Oxfordshire Mind’s Physical Activity Team are offering a weekly ‘virtual walk’ this week the team are exploring the Ridgeway in Oxfordshire.
Welcome, everyone. This week we’re going on a scenic ramble along one of the most well-known walks in Oxfordshire– the ancient Ridgeway, known as Britain’s oldest road. For thousands of years this track has cut its way across the chalk downs of Southern England, part of a longer trade route linking the Dorset Coast to the Wash in Norfolk.
We’ll be visiting three of the most famous landmarks in the Oxfordshire section of the Ridgeway, all of which stand within a few miles of each other: Wayland’s Smithy, Uffington Castle and the Uffington White Horse.
We start in the White Horse Car Park and begin to make our way along the ancient track. It’s a landscape of ancient standing stones and rolling grassy hills, like something out of a fantasy novel. You can imagine hobbits ambling along the road here, munching on cheese sandwiches, or a dragon sheltering behind the nearest hill, waiting for prey.
It’s a blustery day today, even though it’s July, and the wind is stirring the long grass and meadow flowers that line the path. As we walk, there’s an irresistible sense of going back in time. How many people have trodden this path before us? It would have looked much the same through all the long centuries. We could accidentally go back a thousand years, and perhaps we wouldn’t notice, until some medieval farmers came walking the other way and pointed and stared at the strange garb we were wearing.
You can spot a solitary kestrel flying overhead, hanging suspended in the air, scanning the ground for the slightest flicker of movement that would signal some sort of small creature for it to pounce on.
Finally we come to Waylands smithy, an ancient barrow grave site, where over 15 ancient skeletons were found buried. It’s a mound surrounded by several standing stones, guarding an opening like the mouth of some great beast.The place gets its name from the Anglo-Saxon mythological figure Wayland, who was said to have had a forge here, but the actual structure is much earlier even than that, dating from around 3500 BC. It’s a quiet, secluded spot, set in a grove of trees, and you can see how the Anglo-Saxons might have thought it a magical place, when they found it.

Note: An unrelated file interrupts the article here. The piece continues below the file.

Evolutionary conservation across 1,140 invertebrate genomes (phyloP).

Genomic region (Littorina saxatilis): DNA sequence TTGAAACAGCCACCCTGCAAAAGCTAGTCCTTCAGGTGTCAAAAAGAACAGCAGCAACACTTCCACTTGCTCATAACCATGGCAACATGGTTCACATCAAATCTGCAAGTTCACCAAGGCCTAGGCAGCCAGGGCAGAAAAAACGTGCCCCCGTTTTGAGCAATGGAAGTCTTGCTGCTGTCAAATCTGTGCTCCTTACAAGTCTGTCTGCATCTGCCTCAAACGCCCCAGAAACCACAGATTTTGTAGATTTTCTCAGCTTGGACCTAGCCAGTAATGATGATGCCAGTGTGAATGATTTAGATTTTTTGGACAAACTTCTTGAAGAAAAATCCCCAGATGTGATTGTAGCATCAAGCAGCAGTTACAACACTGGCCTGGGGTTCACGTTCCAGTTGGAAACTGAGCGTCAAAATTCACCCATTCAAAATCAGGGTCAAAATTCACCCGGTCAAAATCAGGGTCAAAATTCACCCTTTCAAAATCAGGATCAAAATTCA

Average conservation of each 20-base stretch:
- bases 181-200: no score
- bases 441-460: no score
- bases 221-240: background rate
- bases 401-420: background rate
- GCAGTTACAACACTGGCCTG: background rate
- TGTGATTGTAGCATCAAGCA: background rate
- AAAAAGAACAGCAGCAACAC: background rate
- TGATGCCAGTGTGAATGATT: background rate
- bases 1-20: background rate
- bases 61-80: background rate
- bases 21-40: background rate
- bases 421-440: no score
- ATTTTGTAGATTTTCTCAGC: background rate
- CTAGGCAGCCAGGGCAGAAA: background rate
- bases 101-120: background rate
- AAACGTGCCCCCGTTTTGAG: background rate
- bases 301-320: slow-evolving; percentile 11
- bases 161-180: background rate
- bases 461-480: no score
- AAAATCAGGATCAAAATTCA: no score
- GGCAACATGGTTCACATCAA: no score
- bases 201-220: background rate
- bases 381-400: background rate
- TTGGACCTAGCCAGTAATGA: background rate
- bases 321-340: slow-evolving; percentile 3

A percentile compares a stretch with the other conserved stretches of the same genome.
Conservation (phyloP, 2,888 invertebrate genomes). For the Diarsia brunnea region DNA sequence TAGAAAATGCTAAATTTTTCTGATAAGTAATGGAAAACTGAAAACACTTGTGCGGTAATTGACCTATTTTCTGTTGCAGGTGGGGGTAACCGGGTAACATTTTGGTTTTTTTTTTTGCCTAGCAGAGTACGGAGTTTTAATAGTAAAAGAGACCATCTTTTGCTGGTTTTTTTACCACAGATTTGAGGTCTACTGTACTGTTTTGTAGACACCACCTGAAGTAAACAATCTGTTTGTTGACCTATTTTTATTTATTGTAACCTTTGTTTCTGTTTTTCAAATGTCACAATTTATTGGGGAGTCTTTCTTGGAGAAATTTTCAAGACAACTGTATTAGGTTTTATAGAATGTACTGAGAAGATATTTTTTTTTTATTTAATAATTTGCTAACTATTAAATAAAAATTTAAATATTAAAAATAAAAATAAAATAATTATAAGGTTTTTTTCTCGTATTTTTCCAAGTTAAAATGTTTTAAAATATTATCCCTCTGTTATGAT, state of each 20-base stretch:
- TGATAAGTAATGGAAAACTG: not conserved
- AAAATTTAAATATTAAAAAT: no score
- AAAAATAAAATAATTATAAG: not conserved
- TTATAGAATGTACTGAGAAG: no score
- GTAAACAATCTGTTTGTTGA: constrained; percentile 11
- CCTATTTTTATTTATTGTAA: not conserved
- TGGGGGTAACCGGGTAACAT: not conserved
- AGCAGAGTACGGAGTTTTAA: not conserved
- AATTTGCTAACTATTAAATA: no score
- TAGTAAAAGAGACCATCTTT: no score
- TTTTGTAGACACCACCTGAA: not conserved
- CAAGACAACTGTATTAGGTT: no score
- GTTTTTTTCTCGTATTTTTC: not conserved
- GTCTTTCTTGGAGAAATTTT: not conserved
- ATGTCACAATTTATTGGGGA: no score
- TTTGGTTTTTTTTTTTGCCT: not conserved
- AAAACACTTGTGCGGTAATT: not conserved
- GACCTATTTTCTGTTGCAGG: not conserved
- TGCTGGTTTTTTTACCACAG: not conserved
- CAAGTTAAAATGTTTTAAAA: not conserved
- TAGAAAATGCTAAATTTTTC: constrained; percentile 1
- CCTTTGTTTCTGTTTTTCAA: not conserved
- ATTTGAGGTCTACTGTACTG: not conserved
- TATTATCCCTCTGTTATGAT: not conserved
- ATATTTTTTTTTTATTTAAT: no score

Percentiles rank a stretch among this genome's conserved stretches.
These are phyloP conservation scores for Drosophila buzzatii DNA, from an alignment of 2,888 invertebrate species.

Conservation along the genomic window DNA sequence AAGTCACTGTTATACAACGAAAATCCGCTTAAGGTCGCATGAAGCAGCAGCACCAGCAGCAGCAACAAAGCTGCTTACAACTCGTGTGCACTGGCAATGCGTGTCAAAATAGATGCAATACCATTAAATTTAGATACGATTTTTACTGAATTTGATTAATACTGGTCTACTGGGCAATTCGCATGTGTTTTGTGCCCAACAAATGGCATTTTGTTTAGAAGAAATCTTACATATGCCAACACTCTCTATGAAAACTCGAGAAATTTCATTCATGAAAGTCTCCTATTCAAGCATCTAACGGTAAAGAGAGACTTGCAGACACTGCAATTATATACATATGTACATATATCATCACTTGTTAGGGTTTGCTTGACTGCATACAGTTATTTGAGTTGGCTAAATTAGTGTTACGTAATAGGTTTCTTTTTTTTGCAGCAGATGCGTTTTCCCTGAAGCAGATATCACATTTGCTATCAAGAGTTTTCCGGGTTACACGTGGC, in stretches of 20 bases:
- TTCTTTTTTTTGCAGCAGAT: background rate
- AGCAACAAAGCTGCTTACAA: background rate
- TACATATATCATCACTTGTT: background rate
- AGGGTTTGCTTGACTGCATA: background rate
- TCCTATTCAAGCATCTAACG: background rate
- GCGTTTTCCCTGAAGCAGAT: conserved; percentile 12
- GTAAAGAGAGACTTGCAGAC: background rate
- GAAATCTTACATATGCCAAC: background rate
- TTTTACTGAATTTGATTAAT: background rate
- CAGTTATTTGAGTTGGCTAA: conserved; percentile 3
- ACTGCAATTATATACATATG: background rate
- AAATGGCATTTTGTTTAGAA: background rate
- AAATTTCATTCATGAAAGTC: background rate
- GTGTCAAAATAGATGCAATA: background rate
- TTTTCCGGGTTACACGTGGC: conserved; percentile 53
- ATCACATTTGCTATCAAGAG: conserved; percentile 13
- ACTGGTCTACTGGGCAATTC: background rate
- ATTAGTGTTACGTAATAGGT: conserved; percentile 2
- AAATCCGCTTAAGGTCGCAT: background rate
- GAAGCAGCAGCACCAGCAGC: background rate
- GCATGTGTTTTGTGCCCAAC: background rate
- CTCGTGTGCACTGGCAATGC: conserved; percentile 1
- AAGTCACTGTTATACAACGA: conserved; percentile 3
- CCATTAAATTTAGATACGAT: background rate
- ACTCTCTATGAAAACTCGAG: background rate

We turn around and double back towards Uffington. Sheep are grazing in the green fields by the side of the path. The lambs are nearly grown now, having spent the spring growing plump and healthy at their mothers’ sides. The ewes regard us curiously, chewing peacefully on long tufts of grass.
Soon the path starts to climb, up towards Uffington Castle. It is not in fact a castle, but an ancient hill fort, sitting on top of the highest point in Oxfordshire. It’s a huge enclosure, 220 metres by 160 metres, surrounded by earthen ramparts. Once upon a time, this fort must have dominated the surrounding countryside, a sign of the local ruler’s power and prestige, but now all that remains is the bare outline of what was once here.
The famous Uffington White Horse is just to the north of the castle ramparts. It is possibly the oldest oldest chalk-cut hill figure in Britain, perhaps over 3,000 years old. It’s actually better to view it from a distance- up close here you can only see a bit of the head. But if you view it from the valley below, the flowing lines are cut so cleverly that the horse seems to gallop across the hill. You can see why it’s become an emblem of this part of the world, giving its name to the Vale of White Horse.
As we stand here the sun comes out briefly, shining down on the grass and the exposed white chalk of the White Horse. For a second the world is transformed, lit up by the shaft of gold that breaks through the gap in the clouds. This seems a good point to end our stroll for the day. See you next week for another walk!